AN01a2_ Ch01: Humans Attempt to Control Nature
Timeline: ~10000 BP – 5500 BP (Neolithic Age)
FQ: How can people answer questions without books, modern machines, and the Internet?
Culture is a trait peculiar to humans. The archaeological record shows that pre-humans lived an existence where instinct, rather than culture, may have dominated daily routines. However, Homo Neanderthalensis exhibited traces of a developing cultural awareness in their burial sites that may reflect the early stages of cultural development in Homo Sapiens.
Initially, natural phenomena, like death, were inexplicable in a pre-scientific society. Over time, many other experiences, formerly unexplainable, came to be explained via the development of myths. The myths, along with rituals developed in tandem.
The revolution in food production establishes a foundation for early river valley civilizations. This ‘change’ is comprised of many other ‘small’ changes involving technology, animal domestication and transforming social roles. Among some of the smaller changes we would include: New and better stone tools, Use and improvement of metal tools, Harnessing animal power, and Increasing social complexity.
I. Vocabulary (Refer to Crossword Puzzle Pu01a2)
The rapid advancement in the domestication and cultivation of crop plants during the Neolithic period. In addition, many animals were similarly domesticated at this time. Such advancements contributed to the abandonment of a hunter-gatherer lifestyle for an agrarian (sedentary) lifestyle.
II. Migrations from Africa and Development of Culture
A. Enroute to East Asia, Pre-Humans and Humans spread into Europe, Central Asia, and South Asia. (1) (2)
B. By ~50,000 BP, the Bering Straits is bridged by land exposed by lower global water levels (the polar ice caps fixed a greater volume of water than at the present.) Anatomically modern humans cross the straits into the Western hemisphere. (Homo Neanderthalensis became extinct in Asia by 50k BP, in Europe by ~40k BP) (3)
C. Glacial corridors allow human migration southward into the South American continent. (4)
III. Climate Change and New Tools Contribute to a Farming Lifestyle
A. Warmer + Drier = increased world food supply (Ice Age ends 18,000 BP + glaciers begin receding). Increased food supply as grasses populate open areas revealed by the retreating ice sheets. Three weeks of labor cultivating grains and other domesticated crops meets the calorie needs for one year.
B. Fertile Crescent: Nile, Tigris-Euphrates Rivers=> Wheat, Barley, Rye (~9000 BP)
– China: Huang He River=> millet (~8000 BP)
– Central Mexican Valley=> Corn (~9000 BP)
– Andes=> Potatoes (~7000 BP)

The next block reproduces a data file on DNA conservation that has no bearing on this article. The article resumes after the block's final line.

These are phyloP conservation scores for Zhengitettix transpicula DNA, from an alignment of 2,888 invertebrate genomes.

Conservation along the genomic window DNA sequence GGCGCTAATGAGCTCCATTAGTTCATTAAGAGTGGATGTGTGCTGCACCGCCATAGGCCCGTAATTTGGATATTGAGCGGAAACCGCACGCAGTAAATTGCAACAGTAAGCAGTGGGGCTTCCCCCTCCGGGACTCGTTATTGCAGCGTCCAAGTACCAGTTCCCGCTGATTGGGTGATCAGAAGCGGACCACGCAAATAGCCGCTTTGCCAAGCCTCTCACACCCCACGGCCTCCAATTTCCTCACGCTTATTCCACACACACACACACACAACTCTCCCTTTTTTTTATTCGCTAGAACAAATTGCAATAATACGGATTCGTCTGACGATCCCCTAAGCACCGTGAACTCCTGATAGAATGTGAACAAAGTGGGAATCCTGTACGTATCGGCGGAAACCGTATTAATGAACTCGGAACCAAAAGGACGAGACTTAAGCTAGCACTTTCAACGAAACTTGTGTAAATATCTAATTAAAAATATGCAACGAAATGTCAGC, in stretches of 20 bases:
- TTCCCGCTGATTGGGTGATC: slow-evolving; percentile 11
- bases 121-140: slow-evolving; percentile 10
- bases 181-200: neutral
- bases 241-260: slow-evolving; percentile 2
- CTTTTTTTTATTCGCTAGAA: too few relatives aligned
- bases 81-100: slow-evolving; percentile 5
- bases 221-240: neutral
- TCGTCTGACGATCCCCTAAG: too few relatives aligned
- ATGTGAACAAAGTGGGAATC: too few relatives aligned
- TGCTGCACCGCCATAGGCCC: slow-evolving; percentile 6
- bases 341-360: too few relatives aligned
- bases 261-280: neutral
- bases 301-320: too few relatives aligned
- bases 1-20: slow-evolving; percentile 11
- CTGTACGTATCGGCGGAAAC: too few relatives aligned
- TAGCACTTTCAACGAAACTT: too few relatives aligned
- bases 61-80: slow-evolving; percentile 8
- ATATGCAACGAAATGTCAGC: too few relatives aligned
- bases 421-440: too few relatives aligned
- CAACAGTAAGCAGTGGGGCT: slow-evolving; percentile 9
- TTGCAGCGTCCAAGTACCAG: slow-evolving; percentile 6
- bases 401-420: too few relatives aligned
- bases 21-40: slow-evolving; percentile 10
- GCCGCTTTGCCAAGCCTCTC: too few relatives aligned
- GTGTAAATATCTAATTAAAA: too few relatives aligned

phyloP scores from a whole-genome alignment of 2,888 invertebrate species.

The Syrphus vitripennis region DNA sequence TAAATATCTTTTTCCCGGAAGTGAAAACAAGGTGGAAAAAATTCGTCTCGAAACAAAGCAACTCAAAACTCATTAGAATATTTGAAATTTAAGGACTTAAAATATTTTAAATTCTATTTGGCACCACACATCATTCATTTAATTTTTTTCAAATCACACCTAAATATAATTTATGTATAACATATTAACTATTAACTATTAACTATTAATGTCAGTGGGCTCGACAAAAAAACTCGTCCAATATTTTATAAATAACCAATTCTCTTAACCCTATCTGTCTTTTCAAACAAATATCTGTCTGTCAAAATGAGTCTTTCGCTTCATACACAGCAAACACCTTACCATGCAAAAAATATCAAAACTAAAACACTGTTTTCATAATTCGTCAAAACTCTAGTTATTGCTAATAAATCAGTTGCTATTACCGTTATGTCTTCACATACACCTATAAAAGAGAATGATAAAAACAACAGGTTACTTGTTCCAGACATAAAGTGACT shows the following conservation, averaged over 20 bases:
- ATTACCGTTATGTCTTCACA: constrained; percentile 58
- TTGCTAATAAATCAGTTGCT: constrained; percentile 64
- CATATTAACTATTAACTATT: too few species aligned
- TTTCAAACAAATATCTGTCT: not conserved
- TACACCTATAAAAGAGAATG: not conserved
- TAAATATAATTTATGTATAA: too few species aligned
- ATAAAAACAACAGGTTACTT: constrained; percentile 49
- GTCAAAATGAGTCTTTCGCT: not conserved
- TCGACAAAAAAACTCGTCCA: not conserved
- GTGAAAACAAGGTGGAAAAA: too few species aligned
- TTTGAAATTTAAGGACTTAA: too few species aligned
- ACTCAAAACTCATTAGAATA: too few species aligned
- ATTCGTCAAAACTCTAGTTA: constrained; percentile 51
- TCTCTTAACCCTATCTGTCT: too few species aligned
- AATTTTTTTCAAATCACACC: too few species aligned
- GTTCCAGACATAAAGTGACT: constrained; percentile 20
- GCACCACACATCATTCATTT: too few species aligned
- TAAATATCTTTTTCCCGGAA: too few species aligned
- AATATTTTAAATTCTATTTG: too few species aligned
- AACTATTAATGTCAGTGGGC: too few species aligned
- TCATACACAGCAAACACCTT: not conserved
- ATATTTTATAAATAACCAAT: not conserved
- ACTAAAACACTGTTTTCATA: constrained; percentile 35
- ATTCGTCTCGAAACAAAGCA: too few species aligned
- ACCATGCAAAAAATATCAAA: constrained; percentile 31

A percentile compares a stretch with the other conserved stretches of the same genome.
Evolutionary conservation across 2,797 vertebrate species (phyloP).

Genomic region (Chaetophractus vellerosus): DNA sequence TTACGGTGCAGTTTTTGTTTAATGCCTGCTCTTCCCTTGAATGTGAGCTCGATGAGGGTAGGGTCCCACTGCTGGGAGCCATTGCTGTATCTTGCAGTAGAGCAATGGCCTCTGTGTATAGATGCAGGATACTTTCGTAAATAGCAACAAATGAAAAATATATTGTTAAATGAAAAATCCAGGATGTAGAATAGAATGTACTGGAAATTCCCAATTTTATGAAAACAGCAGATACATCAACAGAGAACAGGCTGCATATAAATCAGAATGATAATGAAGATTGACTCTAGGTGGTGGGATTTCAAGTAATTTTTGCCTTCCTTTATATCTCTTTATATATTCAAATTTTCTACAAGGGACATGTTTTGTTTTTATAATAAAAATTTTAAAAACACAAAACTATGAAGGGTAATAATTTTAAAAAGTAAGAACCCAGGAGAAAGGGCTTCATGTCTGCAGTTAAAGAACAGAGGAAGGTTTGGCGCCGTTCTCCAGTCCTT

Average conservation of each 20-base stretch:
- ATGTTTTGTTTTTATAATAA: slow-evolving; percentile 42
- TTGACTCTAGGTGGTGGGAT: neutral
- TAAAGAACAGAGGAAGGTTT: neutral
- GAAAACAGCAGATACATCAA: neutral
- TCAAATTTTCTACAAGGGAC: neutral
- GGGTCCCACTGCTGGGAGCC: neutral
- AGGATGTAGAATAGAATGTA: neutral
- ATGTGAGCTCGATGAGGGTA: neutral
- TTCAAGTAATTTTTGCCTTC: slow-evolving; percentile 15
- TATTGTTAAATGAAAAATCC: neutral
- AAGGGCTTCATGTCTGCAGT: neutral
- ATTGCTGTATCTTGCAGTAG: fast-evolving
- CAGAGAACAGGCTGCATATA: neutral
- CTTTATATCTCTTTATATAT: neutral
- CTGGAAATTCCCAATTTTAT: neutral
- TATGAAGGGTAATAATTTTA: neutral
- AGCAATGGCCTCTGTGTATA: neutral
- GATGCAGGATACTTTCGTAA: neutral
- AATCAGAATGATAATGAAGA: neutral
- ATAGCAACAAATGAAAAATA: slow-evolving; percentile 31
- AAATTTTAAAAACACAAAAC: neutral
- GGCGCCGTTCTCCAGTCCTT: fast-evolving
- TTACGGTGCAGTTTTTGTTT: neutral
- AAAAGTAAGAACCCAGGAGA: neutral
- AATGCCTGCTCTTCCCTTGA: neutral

C. Population pressures [Increased food supply in environment = more people]
D. Domestication of animals [horses, dogs, sheep, goats, pigs- meat, milk, wool]
IV. The Transformation of Human Communities- The Revolution
The agricultural revolution had such a profound impact on society that many people call this era the “dawn of civilization.” During the same period that the plow was invented, the wheel, writing, and numbers were also invented. During this period, stratification became a major feature of social life. The elite gained control of surplus resources and defended their position with arms. This centralization of power and resources eventually led to the development of the state. As the rich and powerful developed statehood, they often used it to further consolidate their gains. These ‘revolutionary’ changes have left traces in the ruins of very early permanent settlements- Jericho and Catal Huyuk (8,000 – 10,000 BP).
V. Impact of the Neolithic Age
This age marked a ‘revolution’ in agriculture (which replaced hunter-gathering as the dominant source of calories) and culture. Many societal roles, especially those that would appear in the civilized societies of the ancient river valley peoples, have their origins in the developing agricultural communities of the Neolithic age. Men, for example, turn from ‘hunter’ to ‘farmer’. Women, who were previously responsible for a major portion of the family’s caloric intake as ‘gatherers’, are now increasingly relegated to duties in a confined area (home, garden, etc.). The pivotally important role of providing sustenance to the family has shifted toward the Man and away from the Woman. This shift in roles has many implications on other roles men and women fill in the developing ‘sedentary’ lives of agricultural communities.
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